In February of 2021, winter storm Uri incapacitated most of Texas’s power-generating facilities and forced many power plants offline, resulting in an enormous decrease in electricity production. ERCOT intervened in the market by setting prices that were substantially higher than energy providers had expected. As a result of the price hike, Just Energy received invoices from ERCOT totaling approximately $335 million USD for only seven (7) operating days. After paying these invoices, Just Energy commenced an insolvency proceeding under Canadian law. It then sought recognition of the Canadian proceeding in the US by filing a chapter 15 case in the United States Bankruptcy Court for the Southern District of Texas.

Just Energy then brought suit in the bankruptcy court to recover at least $274 million USD in payments made to ERCOT, arguing, among other things, that ERCOT’s setting of prices was unlawful and inconsistent with ERCOT protocols and PURA. ERCOT moved to dismiss the complaint, arguing, among other things, that the bankruptcy court should abstain under the Burford abstention doctrine, which is a doctrine set forth by the Supreme Court of the United States that “allows federal courts to avoid entanglement with state efforts to implement important policy programs.”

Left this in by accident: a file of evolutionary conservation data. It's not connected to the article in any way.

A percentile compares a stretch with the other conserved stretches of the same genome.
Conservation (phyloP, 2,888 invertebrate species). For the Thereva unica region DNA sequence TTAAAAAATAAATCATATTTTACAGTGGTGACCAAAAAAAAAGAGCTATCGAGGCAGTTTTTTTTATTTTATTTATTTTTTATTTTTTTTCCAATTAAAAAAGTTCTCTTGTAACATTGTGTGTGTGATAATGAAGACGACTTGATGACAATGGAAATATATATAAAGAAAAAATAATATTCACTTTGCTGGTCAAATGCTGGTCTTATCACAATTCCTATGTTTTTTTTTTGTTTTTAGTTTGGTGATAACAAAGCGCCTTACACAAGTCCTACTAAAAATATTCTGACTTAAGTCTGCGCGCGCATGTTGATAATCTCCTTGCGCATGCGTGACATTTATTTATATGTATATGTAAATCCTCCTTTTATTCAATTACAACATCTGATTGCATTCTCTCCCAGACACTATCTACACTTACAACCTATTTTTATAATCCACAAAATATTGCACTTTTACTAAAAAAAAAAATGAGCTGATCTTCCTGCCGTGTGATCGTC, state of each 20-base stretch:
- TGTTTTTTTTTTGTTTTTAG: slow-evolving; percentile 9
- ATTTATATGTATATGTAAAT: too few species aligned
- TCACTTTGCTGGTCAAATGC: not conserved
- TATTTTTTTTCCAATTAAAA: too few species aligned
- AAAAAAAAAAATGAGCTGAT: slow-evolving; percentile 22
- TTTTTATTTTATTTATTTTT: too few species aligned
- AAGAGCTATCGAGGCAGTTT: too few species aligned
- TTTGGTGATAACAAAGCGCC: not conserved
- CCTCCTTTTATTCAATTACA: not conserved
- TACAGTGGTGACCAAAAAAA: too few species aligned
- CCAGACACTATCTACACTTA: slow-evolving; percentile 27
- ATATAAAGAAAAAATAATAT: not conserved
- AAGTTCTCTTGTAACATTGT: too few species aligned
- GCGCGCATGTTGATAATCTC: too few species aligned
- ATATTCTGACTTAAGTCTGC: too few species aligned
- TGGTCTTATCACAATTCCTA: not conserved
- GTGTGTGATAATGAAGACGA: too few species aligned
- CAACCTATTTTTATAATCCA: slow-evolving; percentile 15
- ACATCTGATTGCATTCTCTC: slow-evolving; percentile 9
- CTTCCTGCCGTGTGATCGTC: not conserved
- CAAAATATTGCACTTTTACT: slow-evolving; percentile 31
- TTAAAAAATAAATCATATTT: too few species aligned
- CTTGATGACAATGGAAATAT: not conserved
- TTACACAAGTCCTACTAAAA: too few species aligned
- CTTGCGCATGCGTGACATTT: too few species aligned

While the bankruptcy court found in favor of ERCOT and dismissed some of the claims brought by Just Energy, it nevertheless declined to abstain from hearing the PURA related claims. On appeal before the Fifth Circuit, a three-judge panel considered whether the bankruptcy court abused its discretion by declining to abstain.

The panel first considered whether Burford applied in the bankruptcy context. Just Energy argued that, because it filed a bankruptcy case under chapter 15, abstention was not permitted under section 1334(c).

The panel noted, however, that ERCOT had requested abstention under Burford, not section 1334(c). The panel found that section 1334(c) and Burford are independent abstention doctrines, meaning section 1334(c) does not preclude the application of Burford. Significantly, the panel also found that Burford is applicable in chapter 15 bankruptcy cases.